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One of the most serious English Sparkling producers. This historic estate has been in the Goring family since 1743. The tiny 16-acre vineyard is close-planted on a steep south-facing chalk escarpment described as 'similar to the Côte des Blancs' in Champagne. The fruit is picked very selectively with quality being the absolute focus. The grapes are pressed gently using a traditional Coquard press. After three years on the lees this wine, composed of 45% Pinot Noir, 33% Chardonnay & 22% Pinot Meunier, is hand disgorged and balanced with a minimal dosage of just 4g/L. It has a fine counterbalance between toasty richness and power from the wines élevage in Burgundian French Oak barrels, with racy acidity, tension and a focused chalky minerality.

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Upcoming Events

We host regular weekly and Saturday wine tastings in each K&L location.

For the complete calendar, including lineups and additional details related to our events, visit our K&L Local Events on KLWines.com or follow us on Facebook.  

 

Free Spirits Tastings at K&L! Now that we have our license for spirits tastings in Redwood City and San Francisco, we’re excited to host regular free spirits tastings in those locations.  Check the Spirits Journal for an updated tasting schedule.

All tastings will feature different products from the Spirits Department and take place on Wednesdays in Redwood City and San Francisco. Visit our events page on Facebook or the K&L Spirits Journal for more information.

>>Upcoming Special Events, Dinners, and Tastings

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Friday
May312013

Champagne Friday: A Perfect Champagne and Cheese Pairing

Michel Loriot in the L'Arpent Vineyard that produces the Loriot Meunier Vieilles Vignes.By: Kyle Kurani | K&L Staff Member

Food and wine is something of a regular topic here at the K&L, as it ought to be really at any wine shop, but the topic comes up especially often with Gary and Cindy Westby and me. I am forever asking them what they had for dinner, what they drank with it, and how the paring worked.

Champagne is one of my favorite wines to drink with (and before) dinner, and so when Gary returms from his annual trip to Champagne, it is my habit to interrogate him about what he ate and drank. After returning the last time, one particular thing stuck firmly in my head: he mentioned that for the first time he could remember, he had been served a non-French cheese with a bottle of bubbles. To say cheese is a big deal in France is an understatement. I was surprised that this took place in front of a guest. It must have been a nearly perfect pairing.

Let me tell you, it is.

The Champagne is the 2006 Michel Loriot "Pinot Meunier Vieilles Vignes" Brut Champagne ($49.99) The cheese is Parmesan.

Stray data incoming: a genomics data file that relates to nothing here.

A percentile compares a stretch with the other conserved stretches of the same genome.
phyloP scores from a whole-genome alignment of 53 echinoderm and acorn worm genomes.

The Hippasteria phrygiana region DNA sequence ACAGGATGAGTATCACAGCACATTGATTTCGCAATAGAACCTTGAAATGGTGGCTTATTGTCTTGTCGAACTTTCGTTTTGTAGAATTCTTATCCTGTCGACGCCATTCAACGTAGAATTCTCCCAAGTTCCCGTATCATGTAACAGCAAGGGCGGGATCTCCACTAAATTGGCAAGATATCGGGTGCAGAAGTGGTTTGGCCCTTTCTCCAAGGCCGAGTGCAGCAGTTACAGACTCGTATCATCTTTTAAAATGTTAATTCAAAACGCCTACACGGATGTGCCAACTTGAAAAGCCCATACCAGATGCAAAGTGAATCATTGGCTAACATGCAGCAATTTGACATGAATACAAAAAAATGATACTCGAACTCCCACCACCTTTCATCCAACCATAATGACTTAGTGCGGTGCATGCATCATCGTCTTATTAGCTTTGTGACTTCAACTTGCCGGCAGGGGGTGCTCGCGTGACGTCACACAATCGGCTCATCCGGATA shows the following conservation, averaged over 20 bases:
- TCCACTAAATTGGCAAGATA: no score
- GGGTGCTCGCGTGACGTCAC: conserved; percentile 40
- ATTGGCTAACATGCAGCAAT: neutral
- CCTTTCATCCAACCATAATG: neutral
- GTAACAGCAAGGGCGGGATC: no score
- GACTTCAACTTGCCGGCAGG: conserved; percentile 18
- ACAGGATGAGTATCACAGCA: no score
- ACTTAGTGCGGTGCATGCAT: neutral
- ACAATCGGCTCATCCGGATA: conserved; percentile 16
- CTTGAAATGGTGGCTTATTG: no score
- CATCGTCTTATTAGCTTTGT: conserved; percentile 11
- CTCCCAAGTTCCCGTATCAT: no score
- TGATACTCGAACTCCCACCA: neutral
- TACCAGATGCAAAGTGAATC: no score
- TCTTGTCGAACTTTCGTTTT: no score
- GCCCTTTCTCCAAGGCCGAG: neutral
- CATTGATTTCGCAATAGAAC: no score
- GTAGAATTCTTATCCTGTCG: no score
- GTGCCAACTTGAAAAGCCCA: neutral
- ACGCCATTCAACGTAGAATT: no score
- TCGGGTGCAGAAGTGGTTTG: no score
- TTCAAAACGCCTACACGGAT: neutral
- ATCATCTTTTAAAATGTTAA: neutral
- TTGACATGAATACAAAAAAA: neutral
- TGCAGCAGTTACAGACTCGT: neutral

With this in mind, I set out to create a dish that would compliment this natural pairing, as well as highlight the savory components of the wine. This bottle of Champagne has both driving minerality contrasted with a beautifully creamy mouthfeel. Pinot Meunier always has this umami quality that tantalizes me the way that truffles and mushrooms can when incorporated perfectly into a dish. In order to find the right dish I found myself flipping through the French Laundry cook book.

Eventually I stumbled on the perfect dish: White Truffle Risotto with Shitake Mushrooms and Parmesan.

This risotto is constructed in the usual manor: soften shallots, toast the rice, add white wine, and then carefully ladle in stock until the rice has absorbed enough liquid to be cooked through but firm. After the risotto was cooked properly, I folded in a cup quartered Shitakes that I had sautéed in butter and a splash of Cognac separately (flambé carefully please), stirred in a touch of heavy cream, and a few drops of white truffle oil (a few drops really do go a long way, it is completely worth it to spend a bit more of high quality oil, the difference is truly amazing), and a half cup of grated Parmesan. I topped the risotto with a baked Parmesan cracker, grated the cheese on to a silicon pad, and popped it in the oven until lightly golden brown and crispy.

I poured a glass of the Champagne and proceeded to enjoy truly a great pairing. The interplay of the savory aspect of both wine and the dish were truly stunning. The richness of the Risotto was countered with the driving minerality and fresh acidity of the wine, and everything was in harmony. I encourage all of you to think about Champagne as a great wine to have before dinner, but also as a very capable pairing to many dishes.

Cheers!

-Kyle

Loriot's ancestors watch over the L'Arpent day and night.

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